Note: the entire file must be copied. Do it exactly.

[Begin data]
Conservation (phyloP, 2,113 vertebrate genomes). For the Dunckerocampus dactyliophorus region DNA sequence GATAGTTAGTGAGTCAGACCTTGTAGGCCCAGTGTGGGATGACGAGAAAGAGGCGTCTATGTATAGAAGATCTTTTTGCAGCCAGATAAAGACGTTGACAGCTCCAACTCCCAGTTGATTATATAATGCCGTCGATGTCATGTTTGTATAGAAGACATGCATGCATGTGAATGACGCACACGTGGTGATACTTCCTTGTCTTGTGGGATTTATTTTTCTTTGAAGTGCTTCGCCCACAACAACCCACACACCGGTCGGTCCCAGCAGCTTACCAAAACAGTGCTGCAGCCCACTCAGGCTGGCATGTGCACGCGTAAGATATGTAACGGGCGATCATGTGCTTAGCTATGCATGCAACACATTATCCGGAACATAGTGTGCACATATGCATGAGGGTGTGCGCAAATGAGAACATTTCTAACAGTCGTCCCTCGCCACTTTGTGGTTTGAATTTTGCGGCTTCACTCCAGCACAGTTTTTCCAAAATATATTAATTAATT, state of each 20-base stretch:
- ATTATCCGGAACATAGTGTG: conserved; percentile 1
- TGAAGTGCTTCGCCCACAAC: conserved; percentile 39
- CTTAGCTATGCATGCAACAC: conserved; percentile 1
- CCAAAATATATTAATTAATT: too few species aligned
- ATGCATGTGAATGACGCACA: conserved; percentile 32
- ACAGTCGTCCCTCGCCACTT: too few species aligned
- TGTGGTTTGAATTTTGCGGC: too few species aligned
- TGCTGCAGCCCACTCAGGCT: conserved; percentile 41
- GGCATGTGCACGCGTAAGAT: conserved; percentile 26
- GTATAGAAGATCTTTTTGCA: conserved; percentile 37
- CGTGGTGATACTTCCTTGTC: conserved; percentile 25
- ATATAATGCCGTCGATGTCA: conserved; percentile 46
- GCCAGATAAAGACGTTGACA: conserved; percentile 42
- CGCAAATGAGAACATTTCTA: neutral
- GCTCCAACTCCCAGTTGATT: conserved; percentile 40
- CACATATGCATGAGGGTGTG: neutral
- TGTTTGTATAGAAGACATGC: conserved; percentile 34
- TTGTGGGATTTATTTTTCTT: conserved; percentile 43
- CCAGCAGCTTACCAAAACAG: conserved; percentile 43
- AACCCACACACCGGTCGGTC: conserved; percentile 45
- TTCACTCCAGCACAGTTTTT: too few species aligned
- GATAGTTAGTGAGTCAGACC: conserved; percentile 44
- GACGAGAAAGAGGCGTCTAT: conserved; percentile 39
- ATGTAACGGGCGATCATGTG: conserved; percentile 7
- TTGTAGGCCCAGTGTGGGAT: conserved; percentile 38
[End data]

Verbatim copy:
Conservation (phyloP, 2,113 vertebrate genomes). For the Dunckerocampus dactyliophorus region DNA sequence GATAGTTAGTGAGTCAGACCTTGTAGGCCCAGTGTGGGATGACGAGAAAGAGGCGTCTATGTATAGAAGATCTTTTTGCAGCCAGATAAAGACGTTGACAGCTCCAACTCCCAGTTGATTATATAATGCCGTCGATGTCATGTTTGTATAGAAGACATGCATGCATGTGAATGACGCACACGTGGTGATACTTCCTTGTCTTGTGGGATTTATTTTTCTTTGAAGTGCTTCGCCCACAACAACCCACACACCGGTCGGTCCCAGCAGCTTACCAAAACAGTGCTGCAGCCCACTCAGGCTGGCATGTGCACGCGTAAGATATGTAACGGGCGATCATGTGCTTAGCTATGCATGCAACACATTATCCGGAACATAGTGTGCACATATGCATGAGGGTGTGCGCAAATGAGAACATTTCTAACAGTCGTCCCTCGCCACTTTGTGGTTTGAATTTTGCGGCTTCACTCCAGCACAGTTTTTCCAAAATATATTAATTAATT, state of each 20-base stretch:
- ATTATCCGGAACATAGTGTG: conserved; percentile 1
- TGAAGTGCTTCGCCCACAAC: conserved; percentile 39
- CTTAGCTATGCATGCAACAC: conserved; percentile 1
- CCAAAATATATTAATTAATT: too few species aligned
- ATGCATGTGAATGACGCACA: conserved; percentile 32
- ACAGTCGTCCCTCGCCACTT: too few species aligned
- TGTGGTTTGAATTTTGCGGC: too few species aligned
- TGCTGCAGCCCACTCAGGCT: conserved; percentile 41
- GGCATGTGCACGCGTAAGAT: conserved; percentile 26
- GTATAGAAGATCTTTTTGCA: conserved; percentile 37
- CGTGGTGATACTTCCTTGTC: conserved; percentile 25
- ATATAATGCCGTCGATGTCA: conserved; percentile 46
- GCCAGATAAAGACGTTGACA: conserved; percentile 42
- CGCAAATGAGAACATTTCTA: neutral
- GCTCCAACTCCCAGTTGATT: conserved; percentile 40
- CACATATGCATGAGGGTGTG: neutral
- TGTTTGTATAGAAGACATGC: conserved; percentile 34
- TTGTGGGATTTATTTTTCTT: conserved; percentile 43
- CCAGCAGCTTACCAAAACAG: conserved; percentile 43
- AACCCACACACCGGTCGGTC: conserved; percentile 45
- TTCACTCCAGCACAGTTTTT: too few species aligned
- GATAGTTAGTGAGTCAGACC: conserved; percentile 44
- GACGAGAAAGAGGCGTCTAT: conserved; percentile 39
- ATGTAACGGGCGATCATGTG: conserved; percentile 7
- TTGTAGGCCCAGTGTGGGAT: conserved; percentile 38